Mark Bellis

PF Train Motor Testing

5 posts in this topic

traintech1.jpg

I have been testing a pair of new PF train motors to check that they are a drop-in replacement for 9V motors in terms of power, torque and speed regulation.

The RC motors performed poorly in the same test, compared to a pair of 9V motors, so it was important for the future of LEGO trains that the new PF train motors should be up to scratch.

0_pf_tm_test_elec_parts.jpg

I used the Electric Parts pictured above.

The LiPo battery (fully charged) and PF IR receiver were the same for all tests.

You can see a pair of 9V train motors, a pair of RC train motors and a pair of PF train motors, as well as the bogie trims I used.

The PF motors have the wire exiting at one end of the bogie plate part of the casing. If the wires on a pair of motors exit in opposite directions along the track then you will need to use a pole reverser switch to make both motors turn in the same track direction as I have done.

The PF motors were each in a Test Bogie top and bottom

The bogies are taller than the motor. the motor's pin is fixed into a Technic plate and the additional bogie plate attaches to the coach body. This is just because that's the real scale dimension for the coach bogie. We don't realise how tall bogies are when we're standing on the platform!

The Test Coach 1, 2, 3

Two trains were used for testing, a heavy passenger train 1 2 and a 20-straight-long goods train 1 2.

The passenger train has a lot of weight and drag, especially in the curves. The goods train has fairly heavy 4-wheel wagons and the oscillation of the couplings makes for variable drag. Both are a good test of motor tractive effort.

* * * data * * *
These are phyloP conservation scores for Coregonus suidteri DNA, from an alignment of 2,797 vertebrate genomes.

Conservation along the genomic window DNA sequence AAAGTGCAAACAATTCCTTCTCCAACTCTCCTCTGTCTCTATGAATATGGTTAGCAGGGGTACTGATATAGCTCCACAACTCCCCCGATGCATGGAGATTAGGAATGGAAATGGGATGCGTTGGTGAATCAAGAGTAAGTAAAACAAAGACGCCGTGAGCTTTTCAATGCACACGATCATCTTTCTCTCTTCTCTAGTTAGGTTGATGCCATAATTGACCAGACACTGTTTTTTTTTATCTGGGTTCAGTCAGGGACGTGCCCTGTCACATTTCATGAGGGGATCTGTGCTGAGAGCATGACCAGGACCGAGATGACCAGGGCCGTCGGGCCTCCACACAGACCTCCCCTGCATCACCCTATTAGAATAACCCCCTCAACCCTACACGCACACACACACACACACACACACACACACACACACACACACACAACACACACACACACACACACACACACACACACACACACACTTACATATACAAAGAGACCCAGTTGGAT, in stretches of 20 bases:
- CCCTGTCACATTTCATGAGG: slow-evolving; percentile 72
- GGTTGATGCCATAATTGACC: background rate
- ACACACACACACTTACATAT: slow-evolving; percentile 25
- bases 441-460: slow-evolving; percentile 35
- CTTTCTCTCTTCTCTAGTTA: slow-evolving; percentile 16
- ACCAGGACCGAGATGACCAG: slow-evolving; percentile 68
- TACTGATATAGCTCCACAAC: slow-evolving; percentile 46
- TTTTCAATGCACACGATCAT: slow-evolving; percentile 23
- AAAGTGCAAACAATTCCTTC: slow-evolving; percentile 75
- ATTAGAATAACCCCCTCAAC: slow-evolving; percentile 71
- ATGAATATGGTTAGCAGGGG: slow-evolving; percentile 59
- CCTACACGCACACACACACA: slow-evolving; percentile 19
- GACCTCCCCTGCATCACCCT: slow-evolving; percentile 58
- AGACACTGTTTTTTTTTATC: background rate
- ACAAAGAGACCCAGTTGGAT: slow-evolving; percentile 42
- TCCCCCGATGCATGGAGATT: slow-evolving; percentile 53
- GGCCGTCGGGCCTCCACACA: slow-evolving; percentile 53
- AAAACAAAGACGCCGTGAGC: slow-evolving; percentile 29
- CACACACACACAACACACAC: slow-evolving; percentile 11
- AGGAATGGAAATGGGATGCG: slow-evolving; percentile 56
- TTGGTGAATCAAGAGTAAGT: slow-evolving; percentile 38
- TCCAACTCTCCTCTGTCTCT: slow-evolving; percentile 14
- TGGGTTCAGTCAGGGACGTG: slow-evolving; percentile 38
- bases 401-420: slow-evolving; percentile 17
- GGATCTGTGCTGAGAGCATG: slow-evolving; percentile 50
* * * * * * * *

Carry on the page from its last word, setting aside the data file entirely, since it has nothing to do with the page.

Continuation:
The PF train motors performed very well, passing the standard test comfortably.

In a further test, with a heavier train, they performed well, showing a limit of operation at least as good as 9V motors. This test was beyond expectations for the maximum load to be pulled by a pair of motors at a train show.

The good speed regulation means that both passenger and goods trains can be left to run up and down slopes while the operator talks to the public at a show.

This is a good result and bodes well for the future of LEGO trains :thumbup:

We can now proceed at full pace with building PF diesel and electric trains, and steamers that have motors in the tender. Get your PF train set orders in!

Full explanation of Test info

Folder when moderated

I might do a few more-specific tests, especially for electrical load sharing, but I anticipate no problems there. Perhaps Philo will do the proper tests to plot the motor graphs for his motor web page.

TLG, please speed up the availability of PF train motors as a separate set!

Mark

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Thanks for doing these tests, Mark. I've been waiting to hear how well the new motors perform, and your results are very encouraging. I felt like I was driving a slot car when running the old RC motors, since the train goes so fast but doesn't pull much.

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Hi Mark, thanks also for this information. I dont have any of these motors yet to try, but does this mean if they are run at a full 9V they may even outperform the original 9V train motor?

Mike

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I agree the 9v motor is better but the PF motor preforms well in comparison. I like using M-motor and XL-motor as I have made a class 08 with one and preforms just as good as the 9v motor. Well done on the tests by the way :thumbup: .

Thanks, CB

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Hi Mark, thanks also for this information. I dont have any of these motors yet to try, but does this mean if they are run at a full 9V they may even outperform the original 9V train motor?

Mike

I don't yet have any detailed information on whether a PF motor could outperform a 9V motor.

Now that I've found the PF train motors sufficient, I'll look more closely at their performance relative to 9V motors.

Mark

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